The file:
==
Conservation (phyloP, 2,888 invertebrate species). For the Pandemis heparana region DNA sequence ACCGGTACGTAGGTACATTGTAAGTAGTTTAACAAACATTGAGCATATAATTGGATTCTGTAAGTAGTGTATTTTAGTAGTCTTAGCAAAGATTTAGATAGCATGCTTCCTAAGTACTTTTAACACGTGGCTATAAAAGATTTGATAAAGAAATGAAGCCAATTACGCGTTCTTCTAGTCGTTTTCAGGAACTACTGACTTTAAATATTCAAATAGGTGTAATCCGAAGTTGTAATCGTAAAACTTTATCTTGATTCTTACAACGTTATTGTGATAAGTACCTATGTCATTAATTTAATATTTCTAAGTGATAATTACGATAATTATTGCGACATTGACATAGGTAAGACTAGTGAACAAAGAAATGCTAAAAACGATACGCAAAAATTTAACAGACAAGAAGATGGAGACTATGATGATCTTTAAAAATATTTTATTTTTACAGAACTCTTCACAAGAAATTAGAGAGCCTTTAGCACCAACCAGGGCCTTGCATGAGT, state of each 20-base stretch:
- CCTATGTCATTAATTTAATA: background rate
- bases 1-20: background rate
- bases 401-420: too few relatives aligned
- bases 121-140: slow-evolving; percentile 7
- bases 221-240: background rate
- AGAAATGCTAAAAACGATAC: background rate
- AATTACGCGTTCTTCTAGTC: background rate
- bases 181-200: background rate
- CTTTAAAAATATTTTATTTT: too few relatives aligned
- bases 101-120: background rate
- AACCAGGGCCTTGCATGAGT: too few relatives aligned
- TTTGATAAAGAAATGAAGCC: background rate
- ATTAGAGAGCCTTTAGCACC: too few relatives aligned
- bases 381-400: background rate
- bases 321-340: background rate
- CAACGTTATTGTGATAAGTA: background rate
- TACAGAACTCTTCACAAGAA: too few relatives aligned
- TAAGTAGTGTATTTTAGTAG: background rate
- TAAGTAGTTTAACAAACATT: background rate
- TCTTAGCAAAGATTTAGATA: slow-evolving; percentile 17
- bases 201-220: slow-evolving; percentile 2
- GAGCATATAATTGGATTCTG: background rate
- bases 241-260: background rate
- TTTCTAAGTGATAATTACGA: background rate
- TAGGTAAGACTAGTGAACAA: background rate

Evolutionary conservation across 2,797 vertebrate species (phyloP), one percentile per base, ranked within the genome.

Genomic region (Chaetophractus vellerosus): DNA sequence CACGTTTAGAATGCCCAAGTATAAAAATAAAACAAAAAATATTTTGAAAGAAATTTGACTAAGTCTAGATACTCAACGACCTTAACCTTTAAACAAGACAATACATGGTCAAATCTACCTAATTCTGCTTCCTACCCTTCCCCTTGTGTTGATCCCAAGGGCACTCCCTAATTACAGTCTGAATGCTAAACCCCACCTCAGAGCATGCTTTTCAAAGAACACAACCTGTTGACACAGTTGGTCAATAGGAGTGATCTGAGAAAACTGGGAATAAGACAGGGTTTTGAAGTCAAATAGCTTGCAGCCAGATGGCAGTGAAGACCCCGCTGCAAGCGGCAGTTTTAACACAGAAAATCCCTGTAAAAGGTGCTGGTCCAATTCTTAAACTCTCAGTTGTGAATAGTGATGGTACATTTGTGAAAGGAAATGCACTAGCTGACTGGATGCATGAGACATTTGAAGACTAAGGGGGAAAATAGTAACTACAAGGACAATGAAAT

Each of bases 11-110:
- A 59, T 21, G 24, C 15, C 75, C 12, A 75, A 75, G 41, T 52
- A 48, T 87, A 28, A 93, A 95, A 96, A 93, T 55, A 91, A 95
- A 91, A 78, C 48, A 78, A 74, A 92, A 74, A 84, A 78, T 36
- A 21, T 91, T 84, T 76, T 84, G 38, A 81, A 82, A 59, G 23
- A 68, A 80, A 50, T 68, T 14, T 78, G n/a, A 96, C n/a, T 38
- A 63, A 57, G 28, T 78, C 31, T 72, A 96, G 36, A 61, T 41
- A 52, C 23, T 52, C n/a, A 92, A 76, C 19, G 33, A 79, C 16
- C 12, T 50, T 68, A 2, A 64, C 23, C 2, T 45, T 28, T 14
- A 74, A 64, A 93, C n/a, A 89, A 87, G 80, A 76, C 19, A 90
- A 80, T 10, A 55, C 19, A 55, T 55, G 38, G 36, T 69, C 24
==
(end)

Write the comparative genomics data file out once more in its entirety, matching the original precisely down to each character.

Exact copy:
Conservation (phyloP, 2,888 invertebrate species). For the Pandemis heparana region DNA sequence ACCGGTACGTAGGTACATTGTAAGTAGTTTAACAAACATTGAGCATATAATTGGATTCTGTAAGTAGTGTATTTTAGTAGTCTTAGCAAAGATTTAGATAGCATGCTTCCTAAGTACTTTTAACACGTGGCTATAAAAGATTTGATAAAGAAATGAAGCCAATTACGCGTTCTTCTAGTCGTTTTCAGGAACTACTGACTTTAAATATTCAAATAGGTGTAATCCGAAGTTGTAATCGTAAAACTTTATCTTGATTCTTACAACGTTATTGTGATAAGTACCTATGTCATTAATTTAATATTTCTAAGTGATAATTACGATAATTATTGCGACATTGACATAGGTAAGACTAGTGAACAAAGAAATGCTAAAAACGATACGCAAAAATTTAACAGACAAGAAGATGGAGACTATGATGATCTTTAAAAATATTTTATTTTTACAGAACTCTTCACAAGAAATTAGAGAGCCTTTAGCACCAACCAGGGCCTTGCATGAGT, state of each 20-base stretch:
- CCTATGTCATTAATTTAATA: background rate
- bases 1-20: background rate
- bases 401-420: too few relatives aligned
- bases 121-140: slow-evolving; percentile 7
- bases 221-240: background rate
- AGAAATGCTAAAAACGATAC: background rate
- AATTACGCGTTCTTCTAGTC: background rate
- bases 181-200: background rate
- CTTTAAAAATATTTTATTTT: too few relatives aligned
- bases 101-120: background rate
- AACCAGGGCCTTGCATGAGT: too few relatives aligned
- TTTGATAAAGAAATGAAGCC: background rate
- ATTAGAGAGCCTTTAGCACC: too few relatives aligned
- bases 381-400: background rate
- bases 321-340: background rate
- CAACGTTATTGTGATAAGTA: background rate
- TACAGAACTCTTCACAAGAA: too few relatives aligned
- TAAGTAGTGTATTTTAGTAG: background rate
- TAAGTAGTTTAACAAACATT: background rate
- TCTTAGCAAAGATTTAGATA: slow-evolving; percentile 17
- bases 201-220: slow-evolving; percentile 2
- GAGCATATAATTGGATTCTG: background rate
- bases 241-260: background rate
- TTTCTAAGTGATAATTACGA: background rate
- TAGGTAAGACTAGTGAACAA: background rate

Evolutionary conservation across 2,797 vertebrate species (phyloP), one percentile per base, ranked within the genome.

Genomic region (Chaetophractus vellerosus): DNA sequence CACGTTTAGAATGCCCAAGTATAAAAATAAAACAAAAAATATTTTGAAAGAAATTTGACTAAGTCTAGATACTCAACGACCTTAACCTTTAAACAAGACAATACATGGTCAAATCTACCTAATTCTGCTTCCTACCCTTCCCCTTGTGTTGATCCCAAGGGCACTCCCTAATTACAGTCTGAATGCTAAACCCCACCTCAGAGCATGCTTTTCAAAGAACACAACCTGTTGACACAGTTGGTCAATAGGAGTGATCTGAGAAAACTGGGAATAAGACAGGGTTTTGAAGTCAAATAGCTTGCAGCCAGATGGCAGTGAAGACCCCGCTGCAAGCGGCAGTTTTAACACAGAAAATCCCTGTAAAAGGTGCTGGTCCAATTCTTAAACTCTCAGTTGTGAATAGTGATGGTACATTTGTGAAAGGAAATGCACTAGCTGACTGGATGCATGAGACATTTGAAGACTAAGGGGGAAAATAGTAACTACAAGGACAATGAAAT

Each of bases 11-110:
- A 59, T 21, G 24, C 15, C 75, C 12, A 75, A 75, G 41, T 52
- A 48, T 87, A 28, A 93, A 95, A 96, A 93, T 55, A 91, A 95
- A 91, A 78, C 48, A 78, A 74, A 92, A 74, A 84, A 78, T 36
- A 21, T 91, T 84, T 76, T 84, G 38, A 81, A 82, A 59, G 23
- A 68, A 80, A 50, T 68, T 14, T 78, G n/a, A 96, C n/a, T 38
- A 63, A 57, G 28, T 78, C 31, T 72, A 96, G 36, A 61, T 41
- A 52, C 23, T 52, C n/a, A 92, A 76, C 19, G 33, A 79, C 16
- C 12, T 50, T 68, A 2, A 64, C 23, C 2, T 45, T 28, T 14
- A 74, A 64, A 93, C n/a, A 89, A 87, G 80, A 76, C 19, A 90
- A 80, T 10, A 55, C 19, A 55, T 55, G 38, G 36, T 69, C 24